Notes: Tracy voices his concerns
Skipper wants to diffuse mentality of losing on club
By Ed Eagle / MLB.com
PITTSBURGH -- This much is certain 70 games through Jim Tracy's first season as manager of the Pittsburgh Pirates: He's determined to do whatever he possibly can to change an atmosphere of losing that has engulfed the team for close to 14 seasons.
Monday morning, in his pregame meeting with reporters, Tracy was as animated as he has been at any point during his time with the Pirates as he explained his intolerance for anything short of 100 percent commitment to winning at all times.
"There's a mentality that you develop when you become a winner. That's something that day-in and day-out I work on with this group of players," said Tracy.
"I don't know what it's been like here. Quite frankly, it's none of my business. But I know how I do things as a Major League manager and this is not my first rodeo, OK? And I have managed a few clubs that have won a lot more than they've lost. And I've managed a club that's won a division championship and played in a division series."
Although Tracy has said time and again that he does not believe in publicly pointing fingers at his players, he's not the least bit shy about dropping the hammer on the group as a whole. As Tracy sees it, pointing out that certain plays could have or should have been made during the course of games does not constitute throwing his players under the bus. He's merely pointing out the difference between plays that winning teams make and those that losing teams do not.
"All I'm trying to do is make sure that we understand as a group that in order to take another step over yet another hurdle, that you have to be able to understand how to respond in each and every one of those [close] games," said Tracy. "No finger pointing. No names being mentioned. None of that. But reality is, I'm not interested in managing a fourth or fifth-place club. Or sixth. As we go along here, there will be that understanding."
Tracy pounded his point home by recalling a quote he attributed to Hall of Fame pitcher Tom Seaver.
"'There are two places in baseball. First place and no place,'" Tracy said, reciting the Seaver quote. "When I read that thing, it was like somebody hit me right across the bridge of the nose.
"I want to know that I have a clubhouse full of people that get that. You can't do that overnight. But eventually we are going to get that done."
Tracy managed the Los Angeles Dodgers to the National League West Division crown in 2004. He said he won't be satisfied until he experiences the same kind success in Pittsburgh.
"I'm on a mission," said Tracy. "[Winning] is the greatest feeling the world. Once you get a little taste it, you don't want to feel like you've got the car in reverse and you're on the accelerator."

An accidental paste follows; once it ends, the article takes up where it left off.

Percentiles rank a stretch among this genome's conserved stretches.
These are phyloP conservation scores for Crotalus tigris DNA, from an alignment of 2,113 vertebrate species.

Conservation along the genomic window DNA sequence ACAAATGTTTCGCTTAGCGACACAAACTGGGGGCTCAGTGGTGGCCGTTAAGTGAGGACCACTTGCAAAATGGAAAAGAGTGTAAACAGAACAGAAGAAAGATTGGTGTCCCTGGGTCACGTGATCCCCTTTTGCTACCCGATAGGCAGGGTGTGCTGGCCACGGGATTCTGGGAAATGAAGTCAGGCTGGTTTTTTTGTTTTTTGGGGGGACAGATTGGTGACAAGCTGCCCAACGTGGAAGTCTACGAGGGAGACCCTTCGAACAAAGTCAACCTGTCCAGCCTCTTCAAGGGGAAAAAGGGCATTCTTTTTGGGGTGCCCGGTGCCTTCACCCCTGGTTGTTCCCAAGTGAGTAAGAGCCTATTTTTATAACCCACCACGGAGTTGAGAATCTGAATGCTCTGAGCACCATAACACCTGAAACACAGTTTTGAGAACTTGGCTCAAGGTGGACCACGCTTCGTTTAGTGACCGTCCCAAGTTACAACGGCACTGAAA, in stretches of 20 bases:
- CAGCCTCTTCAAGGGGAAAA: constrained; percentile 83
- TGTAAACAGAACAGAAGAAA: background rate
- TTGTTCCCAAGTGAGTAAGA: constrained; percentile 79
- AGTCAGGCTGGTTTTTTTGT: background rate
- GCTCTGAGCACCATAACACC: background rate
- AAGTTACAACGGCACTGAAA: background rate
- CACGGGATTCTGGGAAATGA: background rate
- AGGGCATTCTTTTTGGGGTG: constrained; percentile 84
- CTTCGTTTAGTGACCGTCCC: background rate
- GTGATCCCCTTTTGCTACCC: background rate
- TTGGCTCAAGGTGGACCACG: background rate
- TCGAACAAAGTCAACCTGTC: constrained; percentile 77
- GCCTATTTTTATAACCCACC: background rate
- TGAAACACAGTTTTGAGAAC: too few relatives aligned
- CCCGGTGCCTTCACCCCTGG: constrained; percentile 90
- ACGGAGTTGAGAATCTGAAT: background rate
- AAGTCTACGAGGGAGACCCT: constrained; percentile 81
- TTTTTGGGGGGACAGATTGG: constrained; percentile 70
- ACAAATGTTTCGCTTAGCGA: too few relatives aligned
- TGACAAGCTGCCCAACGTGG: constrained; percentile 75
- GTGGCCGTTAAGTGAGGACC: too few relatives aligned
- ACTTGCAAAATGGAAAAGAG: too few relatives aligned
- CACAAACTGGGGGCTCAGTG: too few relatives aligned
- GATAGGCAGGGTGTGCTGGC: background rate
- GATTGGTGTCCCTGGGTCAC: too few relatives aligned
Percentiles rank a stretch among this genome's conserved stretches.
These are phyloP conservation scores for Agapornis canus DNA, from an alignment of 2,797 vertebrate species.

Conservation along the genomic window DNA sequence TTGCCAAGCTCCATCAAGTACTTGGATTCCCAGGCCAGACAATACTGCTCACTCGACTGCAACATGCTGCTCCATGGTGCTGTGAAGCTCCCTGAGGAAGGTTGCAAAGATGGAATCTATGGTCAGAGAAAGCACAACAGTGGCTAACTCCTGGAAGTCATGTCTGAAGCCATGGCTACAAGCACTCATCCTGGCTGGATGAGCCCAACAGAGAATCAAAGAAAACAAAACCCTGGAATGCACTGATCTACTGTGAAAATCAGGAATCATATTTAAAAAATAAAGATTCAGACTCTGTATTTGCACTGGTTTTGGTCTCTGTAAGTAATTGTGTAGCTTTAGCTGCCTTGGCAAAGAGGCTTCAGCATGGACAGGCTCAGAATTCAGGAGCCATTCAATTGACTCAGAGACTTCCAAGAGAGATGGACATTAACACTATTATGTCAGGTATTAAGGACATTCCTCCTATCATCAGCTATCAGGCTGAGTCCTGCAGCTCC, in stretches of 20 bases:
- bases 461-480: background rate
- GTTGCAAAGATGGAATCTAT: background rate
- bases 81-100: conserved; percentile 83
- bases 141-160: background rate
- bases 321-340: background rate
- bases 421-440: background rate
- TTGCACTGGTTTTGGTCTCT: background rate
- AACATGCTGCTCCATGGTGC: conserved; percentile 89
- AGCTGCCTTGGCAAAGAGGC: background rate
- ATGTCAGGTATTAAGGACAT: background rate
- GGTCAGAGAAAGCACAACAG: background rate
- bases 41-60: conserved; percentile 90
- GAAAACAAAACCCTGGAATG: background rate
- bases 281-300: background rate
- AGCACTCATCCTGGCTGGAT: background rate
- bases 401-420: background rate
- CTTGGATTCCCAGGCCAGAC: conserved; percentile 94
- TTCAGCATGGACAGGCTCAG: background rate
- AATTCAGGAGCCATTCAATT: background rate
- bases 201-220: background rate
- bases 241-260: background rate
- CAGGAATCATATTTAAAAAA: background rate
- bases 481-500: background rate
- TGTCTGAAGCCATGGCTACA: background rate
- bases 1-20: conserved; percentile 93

Players react: Tracy's players had mixed reactions to the manager's methods of teaching and leading, which certainly contrast to former Pirates manager Lloyd McClendon's nearly unwavering reluctance to be publicly critical.
Shortstop Jack Wilson admits that he was upset that Tracy singled out a play in the eighth inning on Sunday as a turning point in a Pirates' loss. On that play, Wilson was unable to throw out speedy Twins second baseman Luis Castillo on an infield single.
"It does bother me. If I make an error and it costs us the game, I'll take responsibility for that," said Wilson. "I have no problem with taking responsibility for screwing up."
Wilson stopped short of criticizing the manager's methods.
"It doesn't matter to me why he does it. He does what he does," said Wilson. "He's the manager. It's my job to go out there and play shortstop and try to do my best to help the team win.
"If that's his style of managing, that's his style of managing. You can't let it bother you."
Veteran right-hander Roberto Hernandez favors Tracy's style of running the team.
"[Tracy] is a player's manager," said Hernandez. "He cares about you personally. But all he wants you to do is do things right.
"These guys should be happy that we have these coaches here. Their main intent is trying to change the stigma [of losing] with the Pirates."
The opinions of other Pirates players fell somewhere in between those of Wilson and Hernadez.
"There are different ways to manage and get points across," said Jason Bay. "To each his own. [White Sox manager] Ozzie Guillen does it very well. It's different but it's not unconventional."
"Maybe he's trying to get a rise out of the players," added Craig Wilson. "Everyone has their own style. I guess that's his."
Not a home run hitter?: Bay hit his 20th home run of the season on Sunday, and he is on pace to his 46 long balls this season. Still, Bay refuses to see himself as legitimate home run hitter.
"Look at me," said Bay, downplaying his 6-foot-2, 203-pound frame. "When you think of home run hitter, you think of Adam Dunn and big guys. I guess I've just never looked at myself that way."
Bay admits that he still has a hard time shaking the scouting reports early in his career that he was more of a 20-home run, 20-stolen base guy than a true slugger.
"It's kind of tough to change the image that you have of yourself," said Bay. "It's tough to see yourself outside of your mold."